The geothermal industry has seen steady growth over the past decade. According to the Geothermal Energy Association’s 2022 U.S. Geothermal Power Production and Development Update, geothermal power capacity grew at an annual rate of 3.7% over the past 5 years. With continued growth projected, the industry expects to generate over 26,000 jobs in the U.S. by 2030. Geothermal’s economic contributions are expected to be substantial as more projects come online.


While geothermal energy has many benefits, it also comes with some notable challenges that limit its wider adoption. Three major challenges facing geothermal power are high upfront costs, suitable locations, and reservoir depletion over time.

Constructing a geothermal power plant requires significant upfront capital investment. According to a report by the Union of Concerned Scientists, a typical geothermal power plant costs between $2-5 million per megawatt (MW) of generating capacity to build. This is significantly more expensive than other renewable energy sources like wind and solar. While geothermal plants have relatively low operating costs, the high initial investment can be a major barrier.

Another challenge is that geothermal power is only feasible in locations with optimal geothermal resources. As the RFF Organization notes, geothermal energy production is largely limited to tectonically active areas like western states, Hawaii, Alaska, and parts of the Caribbean. Most other areas lack the underground heat and permeability needed to produce electricity. This limits the broader expansion of geothermal nationwide.

Finally, overdrawing heat and fluids from geothermal reservoirs can lead to depletion effects over time. According to the Lafayette College report, geothermal fields in some locations have experienced up to a 30% drop in generating capacity over a 25 year period. Careful reservoir management is needed to ensure long-term sustainability.

Latest Technologies

There are several promising new technologies emerging that could significantly advance geothermal energy production in the future. According to the U.S. Department of Energy, next-generation geothermal technologies like enhanced geothermal systems (EGS) could provide up to 120 gigawatts of capacity in the U.S. by 2050 (source). EGS involves injecting fluid into deep hot rock formations to create new fractures and permeability, allowing geothermal resources to be developed in areas without natural convective hydrothermal resources.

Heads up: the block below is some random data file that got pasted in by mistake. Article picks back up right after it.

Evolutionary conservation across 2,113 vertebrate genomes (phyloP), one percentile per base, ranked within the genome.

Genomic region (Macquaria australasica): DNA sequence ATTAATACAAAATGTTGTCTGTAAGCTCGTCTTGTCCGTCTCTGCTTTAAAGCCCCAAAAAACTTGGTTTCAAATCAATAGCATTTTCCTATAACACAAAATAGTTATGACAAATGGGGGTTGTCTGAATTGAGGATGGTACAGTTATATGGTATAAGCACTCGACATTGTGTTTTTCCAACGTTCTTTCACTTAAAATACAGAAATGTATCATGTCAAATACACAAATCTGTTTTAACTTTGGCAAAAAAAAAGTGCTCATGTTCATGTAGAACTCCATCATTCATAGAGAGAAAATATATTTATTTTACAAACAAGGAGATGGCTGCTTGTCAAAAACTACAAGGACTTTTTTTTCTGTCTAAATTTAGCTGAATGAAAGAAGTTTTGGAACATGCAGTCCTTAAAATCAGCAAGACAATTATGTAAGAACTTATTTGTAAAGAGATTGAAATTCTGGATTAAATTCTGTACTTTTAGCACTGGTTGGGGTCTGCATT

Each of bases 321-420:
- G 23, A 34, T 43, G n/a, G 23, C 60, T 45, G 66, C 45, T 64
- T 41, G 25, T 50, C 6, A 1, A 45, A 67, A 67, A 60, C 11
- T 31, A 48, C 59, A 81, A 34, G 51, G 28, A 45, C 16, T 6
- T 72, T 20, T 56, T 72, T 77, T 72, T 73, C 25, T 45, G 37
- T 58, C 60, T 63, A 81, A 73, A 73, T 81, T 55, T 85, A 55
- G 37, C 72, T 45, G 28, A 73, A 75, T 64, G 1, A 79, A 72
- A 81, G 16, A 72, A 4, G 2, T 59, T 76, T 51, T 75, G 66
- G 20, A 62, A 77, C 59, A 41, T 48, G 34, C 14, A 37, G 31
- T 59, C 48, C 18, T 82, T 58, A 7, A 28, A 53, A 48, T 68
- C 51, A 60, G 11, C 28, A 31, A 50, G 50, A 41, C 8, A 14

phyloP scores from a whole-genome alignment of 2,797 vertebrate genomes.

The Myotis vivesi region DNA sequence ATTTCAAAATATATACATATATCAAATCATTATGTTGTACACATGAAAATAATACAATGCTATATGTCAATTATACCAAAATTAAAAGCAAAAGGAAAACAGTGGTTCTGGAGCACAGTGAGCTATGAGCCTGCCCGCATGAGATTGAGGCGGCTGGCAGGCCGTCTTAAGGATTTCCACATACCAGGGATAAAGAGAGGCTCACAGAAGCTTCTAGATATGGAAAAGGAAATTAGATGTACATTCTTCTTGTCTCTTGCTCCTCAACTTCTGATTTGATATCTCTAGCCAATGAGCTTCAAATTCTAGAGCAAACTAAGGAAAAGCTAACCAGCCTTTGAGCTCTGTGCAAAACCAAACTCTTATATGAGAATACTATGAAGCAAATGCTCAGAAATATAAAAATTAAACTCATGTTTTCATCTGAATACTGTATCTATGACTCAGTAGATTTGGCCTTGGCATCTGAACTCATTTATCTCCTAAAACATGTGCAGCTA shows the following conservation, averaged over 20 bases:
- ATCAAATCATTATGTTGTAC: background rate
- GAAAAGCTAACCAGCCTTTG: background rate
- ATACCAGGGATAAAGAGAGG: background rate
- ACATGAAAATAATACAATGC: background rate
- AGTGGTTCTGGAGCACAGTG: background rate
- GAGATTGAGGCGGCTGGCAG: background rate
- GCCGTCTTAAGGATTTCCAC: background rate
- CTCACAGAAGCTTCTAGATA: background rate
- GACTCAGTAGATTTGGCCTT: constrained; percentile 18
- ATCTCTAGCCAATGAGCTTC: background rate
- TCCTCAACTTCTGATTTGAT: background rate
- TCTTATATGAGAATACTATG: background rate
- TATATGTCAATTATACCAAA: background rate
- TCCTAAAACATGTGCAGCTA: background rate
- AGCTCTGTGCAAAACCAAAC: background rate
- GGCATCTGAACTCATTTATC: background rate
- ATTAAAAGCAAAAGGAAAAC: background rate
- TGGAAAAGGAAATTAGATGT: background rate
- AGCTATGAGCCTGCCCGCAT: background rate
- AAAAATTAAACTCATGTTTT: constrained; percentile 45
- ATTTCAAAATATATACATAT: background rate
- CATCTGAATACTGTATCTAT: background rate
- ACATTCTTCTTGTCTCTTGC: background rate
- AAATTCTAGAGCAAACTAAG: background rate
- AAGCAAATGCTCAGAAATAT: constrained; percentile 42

The Department of Energy is currently funding over 80 projects to advance EGS, including research into new drilling technologies that allow for deeper, more directional wells (source). Other innovations like using carbon dioxide instead of water as the working fluid in EGS systems could boost productivity while reducing greenhouse gas emissions. There is also active research into hybrid geothermal systems that combine geothermal with solar thermal or biomass energy production.

With continued technology improvements and research, the geothermal resource base could expand dramatically in the coming decades. This could position geothermal to become a major clean electricity source alongside solar and wind.

Future Outlook

The future outlook for geothermal power is positive, with predictions of significant growth. The U.S. Department of Energy has set a goal to expand geothermal power production in the United States to 60 gigawatts by 2050, a 2600% increase from 2015 levels. This ambitious target demonstrates the enormous untapped potential of geothermal energy. With enhanced technologies like improved drilling techniques and advanced power plant designs, even more widespread utilization of geothermal resources will be possible. New methods like enhanced geothermal systems (EGS) could enable geothermal power production almost anywhere by artificially creating reservoirs where none exist naturally. As research and development in the geothermal industry progresses, the costs are projected to decrease, further boosting growth projections. The global market for geothermal power is forecast to expand at a compound annual growth rate of 3.4% from 2022-2030, reaching an estimated $6.8 billion by the end of the decade.


In summary, geothermal power shows great promise as an important renewable energy source. While geothermal currently only accounts for a small portion of US electricity production, there is significant potential for growth with further investment and technology improvements. Key geothermal states like California, Nevada, and Utah are leading the way, but abundant geothermal resources exist across the Western US.

Geothermal stands out for its baseload capacity and hybrid pairing abilities with other renewables. As an indigenous and renewable resource, geothermal can provide stable, low-emission energy production. Enhanced geothermal systems and new technologies create possibilities to unlock even more geothermal potential. Although startup costs remain high, geothermal’s long-term economics are competitive. With the right policies and innovations, geothermal seems poised to play a sizable role in the nation’s renewable energy future.